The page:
God v Gravity

Stephen Hawking must surely have had his voice computer hacked. First he claimed that aliens would be out to get us (should we meet them), now he’s suggesting that gravity disproves God. Or does away with the need for God.

Let me put this to any atheists reading this post plainly. Understanding how the world works does not rule out the presence of God. He may, in fact, be making the world work the way it works. Most Christians believe that. Only silly Christians subscribe to a “god of the gaps” theory. Most of us don’t. Nobody thinks that explaining “how” things work is the same as explaining “why” they work. That’s basically mixing up cause and effect.

Let me use an analogy, and then I’ll share an analogy from Professor John Lennox.

I like to think of this as analogous to listening to a piece of symphonic music. The more knowledgable one becomes about music the more they understand the different roles played by each instrument, and the different level of skill being applied by each musician. The more carefully one listens to the music the more they understand the way the notes fit together, and the more they appreciate the way the piece has been crafted. At no point do we, when listening to the music, decide that the music is simply a result of a bunch of musicians getting together and just playing whatever comes up. While this is possible, and talented musicians might often jam together and produce something of quality, the more we observe the complex relationships occuring within a symphony the more probable it becomes that it has been orchestrated by a composer.

We don’t work out the theory underpinning the music, or notice the talents of the musicians and suddenly assume that because we understand it we shouldn’t bother looking for a composer. So why are we so prepared to do this when we look at the planet? It doesn’t make any sense.

John Lennox says:

“But contrary to what Hawking claims, physical laws can never provide a complete explanation of the universe. Laws themselves do not create anything, they are merely a description of what happens under certain conditions.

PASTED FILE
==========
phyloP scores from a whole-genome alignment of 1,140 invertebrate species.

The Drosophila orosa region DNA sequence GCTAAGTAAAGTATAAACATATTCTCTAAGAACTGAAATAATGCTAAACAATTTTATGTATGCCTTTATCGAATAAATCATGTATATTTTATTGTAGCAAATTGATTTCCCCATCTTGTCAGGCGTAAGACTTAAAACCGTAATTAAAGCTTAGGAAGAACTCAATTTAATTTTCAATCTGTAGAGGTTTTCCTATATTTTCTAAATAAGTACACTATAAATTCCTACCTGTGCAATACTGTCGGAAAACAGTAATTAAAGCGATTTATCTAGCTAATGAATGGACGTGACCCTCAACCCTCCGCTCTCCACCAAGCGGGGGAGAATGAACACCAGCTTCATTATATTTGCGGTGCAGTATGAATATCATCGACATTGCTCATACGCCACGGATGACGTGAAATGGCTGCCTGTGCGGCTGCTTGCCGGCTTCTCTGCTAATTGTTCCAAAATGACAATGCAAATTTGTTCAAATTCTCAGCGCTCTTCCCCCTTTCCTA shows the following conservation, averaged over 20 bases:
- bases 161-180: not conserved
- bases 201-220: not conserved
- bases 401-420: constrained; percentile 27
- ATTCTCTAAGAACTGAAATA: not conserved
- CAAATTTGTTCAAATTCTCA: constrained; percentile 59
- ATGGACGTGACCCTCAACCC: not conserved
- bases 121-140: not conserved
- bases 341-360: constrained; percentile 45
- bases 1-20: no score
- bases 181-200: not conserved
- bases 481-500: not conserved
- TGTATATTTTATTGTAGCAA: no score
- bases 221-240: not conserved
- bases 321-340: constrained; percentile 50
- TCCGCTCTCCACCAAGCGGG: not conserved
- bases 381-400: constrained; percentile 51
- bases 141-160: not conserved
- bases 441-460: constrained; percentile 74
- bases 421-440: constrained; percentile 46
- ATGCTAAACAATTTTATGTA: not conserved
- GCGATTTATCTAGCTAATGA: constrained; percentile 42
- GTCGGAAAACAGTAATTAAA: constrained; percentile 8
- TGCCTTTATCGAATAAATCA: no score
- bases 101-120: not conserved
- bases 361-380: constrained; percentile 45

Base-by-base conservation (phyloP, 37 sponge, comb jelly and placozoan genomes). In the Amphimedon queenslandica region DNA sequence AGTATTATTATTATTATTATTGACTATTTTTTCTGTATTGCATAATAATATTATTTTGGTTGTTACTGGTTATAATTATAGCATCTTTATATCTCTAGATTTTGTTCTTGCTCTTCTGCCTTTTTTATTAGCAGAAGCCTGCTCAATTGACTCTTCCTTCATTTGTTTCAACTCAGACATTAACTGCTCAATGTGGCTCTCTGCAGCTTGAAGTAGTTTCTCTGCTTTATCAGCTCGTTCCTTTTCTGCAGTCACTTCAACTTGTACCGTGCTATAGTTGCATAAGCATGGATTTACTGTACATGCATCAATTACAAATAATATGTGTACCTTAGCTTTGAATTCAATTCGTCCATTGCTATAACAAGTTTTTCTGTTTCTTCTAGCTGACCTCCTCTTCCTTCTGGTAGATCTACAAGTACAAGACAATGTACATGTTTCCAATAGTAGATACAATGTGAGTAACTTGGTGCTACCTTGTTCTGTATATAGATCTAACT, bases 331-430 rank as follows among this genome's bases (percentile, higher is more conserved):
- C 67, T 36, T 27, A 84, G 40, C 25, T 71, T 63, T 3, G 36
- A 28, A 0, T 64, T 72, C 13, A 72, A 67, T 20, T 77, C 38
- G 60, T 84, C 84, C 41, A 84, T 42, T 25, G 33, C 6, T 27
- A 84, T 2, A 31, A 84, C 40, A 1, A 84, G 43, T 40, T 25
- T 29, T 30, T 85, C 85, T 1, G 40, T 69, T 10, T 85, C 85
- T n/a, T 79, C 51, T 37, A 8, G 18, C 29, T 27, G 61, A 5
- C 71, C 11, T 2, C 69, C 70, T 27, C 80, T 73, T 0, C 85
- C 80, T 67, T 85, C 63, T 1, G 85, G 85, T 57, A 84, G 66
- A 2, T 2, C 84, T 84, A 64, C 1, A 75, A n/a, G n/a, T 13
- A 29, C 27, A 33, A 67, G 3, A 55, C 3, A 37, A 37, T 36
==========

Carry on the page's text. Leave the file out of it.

What Hawking appears to have done is to confuse law with agency. His call on us to choose between God and physics is a bit like someone demanding that we choose between aeronautical engineer Sir Frank Whittle and the laws of physics to explain the jet engine.

That is a confusion of category. The laws of physics can explain how the jet engine works, but someone had to build the thing, put in the fuel and start it up. The jet could not have been created without the laws of physics on their own – but the task of development and creation needed the genius of Whittle as its agent.

Similarly, the laws of physics could never have actually built the universe. Some agency must have been involved.”

Now, many atheists will acknowledge that cause and effect are different, and still accept Richard Dawkins (I can’t believe how many people get Dawkins and Hawking confused as an aside) “blind watchmaker” argument – the notion that apparent complexity would develop over time inevitably and thus an agent is not necessary. That’s a slightly different kettle of fish, and in the end it comes down to a question of probability and how willing one is to apply Occam’s razor.

But if one of the biggest brains in the cosmos (Hawkings, not Dawkins) can fall foul of such obvious category error then that to me is a little troubling.

Hacking Hawkings

I hereby launch a conspiracy theory into the wild.

Respected theoretical physicist Stephen Hawking has a degenerative muscle disease that means he communicates with the aid of a machine.

In recent weeks Hawking has made two slightly controversial claims – claims that if not made by a respected theoretical physicist would be laughed off as science fiction. Firstly, he claimed that we shouldn’t seek aliens out because they’re unlikely to be friendly. Secondly, he suggested that time travel is possible under certain parameters.

I think that it is plausible that some science fiction geeks have hacked into Hawking’s computerised voice box forcing him to make such outlandish claims.